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Mr. LAMBORN. Mr. Chairman, I thank the chairman of the committee, Dr. HASTINGS.
I rise in support of H.R. 3408. This legislation does three vital things: it will open up land in the West to oil shale development; open up one of our most promising areas for energy development in the United States, the Arctic National Wildlife Refuge; and increase offshore production as well.
These provisions will create hundreds of thousands of American jobs and ensure the continued production of new domestic increases in our energy security and decrease our reliance on foreign oil--a goal the administration has professed to support time and time again.
Oil shale is one of the most promising new sources of American-made energy. The U.S. Geological Survey estimates that the Western United States holds more than 1.5 trillion, with a ``t,'' barrels of oil--six times Saudi Arabia's proven resources and enough to provide the United States with energy for the next 200 years. Opponents to this legislation will argue that this legislation attempts to promote technology that isn't proven.
However, while the American oil shale industry is forced overseas due to regulatory uncertainty and burdensome Federal regulations here, other nations are profiting right now from this technology, countries like Jordan, China, and Estonia.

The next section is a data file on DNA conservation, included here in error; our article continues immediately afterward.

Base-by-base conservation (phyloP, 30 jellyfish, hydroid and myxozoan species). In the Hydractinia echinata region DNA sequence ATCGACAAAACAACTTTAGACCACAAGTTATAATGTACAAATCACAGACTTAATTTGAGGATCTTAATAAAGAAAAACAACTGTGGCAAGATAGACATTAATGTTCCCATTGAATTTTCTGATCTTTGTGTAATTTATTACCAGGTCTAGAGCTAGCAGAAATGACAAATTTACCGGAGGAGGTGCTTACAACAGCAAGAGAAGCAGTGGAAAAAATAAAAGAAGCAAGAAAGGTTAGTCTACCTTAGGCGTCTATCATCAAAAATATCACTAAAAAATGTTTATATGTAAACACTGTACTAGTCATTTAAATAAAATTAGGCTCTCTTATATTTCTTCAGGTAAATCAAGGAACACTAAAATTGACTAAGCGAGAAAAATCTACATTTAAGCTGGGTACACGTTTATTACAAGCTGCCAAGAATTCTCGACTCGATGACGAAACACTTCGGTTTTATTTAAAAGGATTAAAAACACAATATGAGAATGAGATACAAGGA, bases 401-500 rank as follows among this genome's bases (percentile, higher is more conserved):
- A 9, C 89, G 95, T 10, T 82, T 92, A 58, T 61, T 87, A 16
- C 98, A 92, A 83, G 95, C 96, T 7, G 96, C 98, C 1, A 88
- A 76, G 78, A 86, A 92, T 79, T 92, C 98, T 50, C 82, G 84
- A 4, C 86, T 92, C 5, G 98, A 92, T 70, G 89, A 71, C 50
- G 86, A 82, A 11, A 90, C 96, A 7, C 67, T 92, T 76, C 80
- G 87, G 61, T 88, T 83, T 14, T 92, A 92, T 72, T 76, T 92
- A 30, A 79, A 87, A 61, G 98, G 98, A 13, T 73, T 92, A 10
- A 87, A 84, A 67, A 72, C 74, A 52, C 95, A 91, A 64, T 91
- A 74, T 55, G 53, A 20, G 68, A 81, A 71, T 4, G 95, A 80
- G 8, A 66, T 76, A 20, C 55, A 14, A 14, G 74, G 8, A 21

Just this morning we heard from Secretary Ken Salazar who expressed the administration's support of emerging technologies. You would think that that would include oil shale. Unfortunately, the Obama administration's support amounts to offering leases with such extremely restrictive terms that it attracts hardly any industry support at all.
As a result, countries overseas, which get over 90 percent of their total energy supply from oil shale, like Estonia, have robust oil shale industries.
I asked Secretary Salazar how this administration can say it promotes new energy while stifling research and development of this tremendous energy potential, oil shale, and he had no good answer.
Now, this legislation also opens up energy in Alaska, specifically in the less than 3 percent of ANWR that the bill deals with. This area was set aside by President Carter in 1980 precisely for oil and gas development. The Arctic National Wildlife Refuge holds the single greatest potential for a new domestic energy source within the United States. Offshore, this legislation would increase drilling in Federal waters while ensuring the protection for our offshore military operations as well as fair and equitable revenue sharing for all coastal States. This energy legislation will create consistent policies to move the domestic energy industry forward and will create good-paying American jobs for thousands of Americans.
People say all the time to me, Why don't we have a better energy policy in this country? This legislation does exactly that.
I urge my colleagues to support H.R. 3408.
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